Where to start looking ?

A villa or apartment in Dubai is a significant investment, so select wisely. Looking at developer websites can give you a fair indication of what’s available, but nothing beats actually seeing the villas and apartments for yourself.

Consider your preferences: do you want to be in the center of the city (for example, at the spectacular Emaar Property’s Grande complex in downtown Dubai), or do you prefer a more family-friendly property in a suburban location, such as the ever-popular Ranches development? Is a beachfront house with an unobstructed sea view a must? If that’s the case, Emaar Beachfront should check all the boxes. Or does the idea of being surrounded by green open spaces and friendly neighbor’s in Dubai Hills Estate make you feel more at ease?

Dubai’s property boom has been amazing, and since foreign nationals have been granted the ability to own property in Dubai, the construction bonanza has resulted in some exceptional houses for sale in the UAE.

Look at websites, schedule viewing appointments, and make sure you properly investigate what’s on sale before making an offer. 

The legalities of buying a house in Dubai

When purchasing property in Dubai, having a realtor you can rely on is critical. Whether you’re purchasing off-plan or making an offer on an existing villa or apartment, they’ll walk you through the process step by step.

Anyone of any country can purchase property in Dubai, as long as it is in defined zones approved by the Ruler of the Emirate of Dubai. You don’t have to be a full-fledged resident to own property, so if you live elsewhere, you may still buy property in the UAE to rent out or use as a private house when you visit.

Should you consider freehold or leasehold when buying property in Dubai?

As in many other cities across the world, there are two primary types of property available: freehold (where you own the property altogether) and leasehold (where you rent the property) (where you buy the lease of a property for a set period of between 30-99 years).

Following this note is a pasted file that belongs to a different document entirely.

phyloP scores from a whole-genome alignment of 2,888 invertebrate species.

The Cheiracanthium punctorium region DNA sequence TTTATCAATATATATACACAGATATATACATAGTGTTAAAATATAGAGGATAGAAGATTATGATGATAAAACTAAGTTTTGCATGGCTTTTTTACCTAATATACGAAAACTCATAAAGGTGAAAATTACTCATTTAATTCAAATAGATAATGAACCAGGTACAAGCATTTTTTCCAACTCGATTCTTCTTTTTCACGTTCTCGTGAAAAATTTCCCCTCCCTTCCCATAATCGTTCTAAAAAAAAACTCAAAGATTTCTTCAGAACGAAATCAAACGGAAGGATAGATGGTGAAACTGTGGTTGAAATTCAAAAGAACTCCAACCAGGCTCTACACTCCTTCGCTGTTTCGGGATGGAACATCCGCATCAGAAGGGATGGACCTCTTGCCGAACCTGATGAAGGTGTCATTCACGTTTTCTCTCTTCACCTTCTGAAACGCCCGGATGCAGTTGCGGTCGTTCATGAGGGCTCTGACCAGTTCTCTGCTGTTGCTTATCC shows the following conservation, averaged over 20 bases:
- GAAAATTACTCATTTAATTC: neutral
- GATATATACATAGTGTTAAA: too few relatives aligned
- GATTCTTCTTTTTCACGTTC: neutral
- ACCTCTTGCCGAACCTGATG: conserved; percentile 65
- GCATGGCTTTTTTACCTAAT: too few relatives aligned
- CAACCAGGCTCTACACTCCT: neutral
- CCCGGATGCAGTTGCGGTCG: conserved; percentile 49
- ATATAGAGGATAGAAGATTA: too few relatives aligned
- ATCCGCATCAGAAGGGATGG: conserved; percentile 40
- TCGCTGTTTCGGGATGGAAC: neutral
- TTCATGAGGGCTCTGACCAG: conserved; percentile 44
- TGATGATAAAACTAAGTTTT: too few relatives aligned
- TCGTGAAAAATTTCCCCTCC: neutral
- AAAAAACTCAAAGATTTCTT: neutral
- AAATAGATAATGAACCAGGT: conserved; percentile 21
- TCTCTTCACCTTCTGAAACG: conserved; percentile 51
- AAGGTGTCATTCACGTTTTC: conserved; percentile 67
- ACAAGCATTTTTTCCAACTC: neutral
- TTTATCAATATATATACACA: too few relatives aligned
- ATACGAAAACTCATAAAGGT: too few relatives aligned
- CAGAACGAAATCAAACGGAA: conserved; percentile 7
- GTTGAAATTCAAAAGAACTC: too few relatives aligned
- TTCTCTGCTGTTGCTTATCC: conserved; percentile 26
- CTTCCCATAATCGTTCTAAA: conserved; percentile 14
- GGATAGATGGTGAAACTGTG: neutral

Keep in mind that if you choose a leasehold property (which may be slightly less expensive than a freehold property, particularly in the heart of Downtown Dubai), you will have to account for additional expenditures such as ground rent, service fees, and maintenance charges.

How long does it take?

Once the Agreement of Sale is completed, the process normally takes roughly 30 days to complete, therefore timescales are relatively comparable to buying property in other nations such as the United Kingdom.

When you find a house or villa in Dubai that you like, you sign a Memorandum of Understanding and pay a deposit (usually around 10 percent ). That gets things started, and the next step is for the buyer and seller to meet and apply for a No Objection Certificate, which allows the property to be sold. The developer would gladly provide this for a charge if they are confident that the buyer has the necessary cash to purchase the property.

So, if you require financing to buy a home in Dubai, be sure you have it before you begin the process. Otherwise, you may be denied the NOC, and the sale will be canceled.

You may then travel to the Dubai Land Department and transfer ownership of the property once you have secured the NOC. On the transfer date, you must pay the purchase amount in the form of a manager’s cheque made payable to the seller.

After that, you’ll be given a land deed in your name for the property.

Buying property with a mortgage in Dubai

If you are purchasing a house in Dubai with a mortgage, the NOC will not be given unless your bank or lender has adequate cash put aside to cover the purchase price. If you’re purchasing with a mortgage, the process may be slightly lengthier and more time-consuming than if you’re completing a cash purchase.

The cost and fees when buying a house in Dubai

In addition to the cost of the property, you’ll need to account for a slew of extra fees and levies.

 NOC fees – 

The No Objection Certificate costs between AED 500 and AED 5,000, depending on the value of the property. These are often paid to the developer by the vendor. The developer may also charge you an extra fee, however this is a refundable deposit that is refunded after you provide the new title papers and they update their records.

 Estate Agent’s commission –

This is typically roughly 2% of the buying price.

 Transfer fees –

A charge of up to AED5,000 is due to the Dubai Land Department in addition to about 4% of the purchase price.

 Mortgage Registration Fees –

If you buy with a mortgage, you may be charged mortgage registration costs of 0.25 percent of the loan amount, which are paid to the Dubai Land Department.

You’ll also have to pay the developer’s yearly service fee in advance. 


LimesWood is a full-service Dubai real estate brokerage company is located in the heart of midtown Business Bay. LimesWood handles the full spectrum of real estate brokerage work, from residential a commercial rentals and sales to new developments. We are active in all Seven Emirates as well as GCC. LimesWood, reflects our dedication to the highest levels of integrity, Professionalism and customer service. From guiding you to finding the property that meets your needs, to financing, closing, ownership and to selling of your property, LimesWood is there to accompany you through each step of the way. 

Check out the link to own and invest properties in Dubai.